14 December 2017
The weather forecast is finally calling for rain to fall on the inventory drought.
Since 2012, when inventories of active listings started to decline on a national level, supplies of homes for sale have fallen 24 percent. Year-over-year inventories have fallen for 29 consecutive months.
Shortages have inflated prices by 48 percent since 2011, limited choices for buyers and made homeownership too expensive for thousands of first-time and middle to lower income families. During 2017, inventory shortages reduced sales by about 1 percent.
As the year ends, the evidence is growing that the worst is over and 2018 will see markets slowly return to normal. Here are four signs that the supply and demand will become more balanced in the coming year.
Higher prices are finally motivating more owners to sell. On a national basis, new listings were higher than they were last year in five of the six months from May through October, the best showing since mid-2015.
In October alone, some 370,000 new listings hit the market, a 2 percent increase. In October, new listings were up in 60 of the nation’s top 100 markets. (This article was written before November and December data were available.)
Even at the peak of the inventory shortage, not every market suffered. In the past year, the number of top 100 markets reporting positive inventory growth increased from 14 in October 2016 to 21 in October 2017.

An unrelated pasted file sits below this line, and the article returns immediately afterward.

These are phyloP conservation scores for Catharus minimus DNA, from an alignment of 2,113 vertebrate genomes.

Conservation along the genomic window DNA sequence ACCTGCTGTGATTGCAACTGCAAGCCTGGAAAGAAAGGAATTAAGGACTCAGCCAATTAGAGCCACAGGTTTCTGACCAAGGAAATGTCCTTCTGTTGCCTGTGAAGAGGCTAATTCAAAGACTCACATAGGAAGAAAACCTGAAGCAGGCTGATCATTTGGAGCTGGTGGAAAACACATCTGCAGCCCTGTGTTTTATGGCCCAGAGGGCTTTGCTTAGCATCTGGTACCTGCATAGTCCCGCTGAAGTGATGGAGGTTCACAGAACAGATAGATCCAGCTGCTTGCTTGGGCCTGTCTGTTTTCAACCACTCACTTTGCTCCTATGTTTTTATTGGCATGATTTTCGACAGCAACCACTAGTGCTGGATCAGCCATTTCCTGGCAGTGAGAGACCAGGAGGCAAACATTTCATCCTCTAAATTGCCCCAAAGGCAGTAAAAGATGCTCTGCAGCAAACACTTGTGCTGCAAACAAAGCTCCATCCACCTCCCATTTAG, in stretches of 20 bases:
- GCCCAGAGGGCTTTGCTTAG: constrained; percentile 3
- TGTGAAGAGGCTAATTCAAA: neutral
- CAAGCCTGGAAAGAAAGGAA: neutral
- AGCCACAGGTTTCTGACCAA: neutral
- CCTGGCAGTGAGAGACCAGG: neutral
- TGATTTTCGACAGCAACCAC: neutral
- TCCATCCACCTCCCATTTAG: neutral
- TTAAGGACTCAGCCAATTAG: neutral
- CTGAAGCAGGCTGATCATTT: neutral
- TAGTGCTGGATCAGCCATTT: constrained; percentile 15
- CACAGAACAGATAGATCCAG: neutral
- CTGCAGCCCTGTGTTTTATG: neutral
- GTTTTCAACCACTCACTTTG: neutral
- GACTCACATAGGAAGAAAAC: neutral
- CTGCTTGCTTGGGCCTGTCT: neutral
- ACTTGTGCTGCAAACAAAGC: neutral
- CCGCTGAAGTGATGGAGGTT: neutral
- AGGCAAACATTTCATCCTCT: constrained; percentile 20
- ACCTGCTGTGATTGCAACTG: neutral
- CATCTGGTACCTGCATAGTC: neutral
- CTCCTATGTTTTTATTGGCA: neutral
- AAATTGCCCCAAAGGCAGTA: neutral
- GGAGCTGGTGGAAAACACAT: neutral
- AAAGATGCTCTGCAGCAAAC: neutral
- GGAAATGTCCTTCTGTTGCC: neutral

Rents and home prices often move in tandem because they are both driven by demand for housing. The most ambitious wave of apartment construction in a generation will peak next year, and the conversion of about 4 million single-family homes into rentals has boosted inventories. Rent is rising slower than home prices.
In single-family rentals, year-over-year rent growth has fallen since it peaked early last year and now is rising at only 3 percent annually. Apartment rent growth started to flatten in August and has declined for three straight months.
Rent growth is still up 2.7 percent year-over-year while existing home prices rose 5.5 percent in October.
Slower rent increases will make it easier for first-time buyers to save for a down payment and may temporarily slow demand among first-time buyers, which will help inventories recover faster.
Home builders were devastated by the housing crash, and it has taken several years for new home construction to make a dent in demand. This year has been unexpectedly slow, with new home production only 1.1 percent above last year.
Single-family starts rose 5.3 percent, and completions were up 2.6 percent in October, the best month of the year for new homes. Due to their strong start to the year, both total home sales and housing starts are on track for their best year in a decade, according to Freddie Mac.
The tea leaves look good for new homes next year. November’s builder confidence is almost at a post-recession high.
NAR’s Lawrence Yun forecasts single-family housing starts to jump 9.4 percent to 950,000 next year, still below the historical average of around 1.2 million starts but enough to make an impact on the inventory drought.
Economists at Freddie Mac forecast that housing construction will gradually pick up during the coming year, and those at Fannie Mae are calling for a 6.4 percent increase in new home sales.
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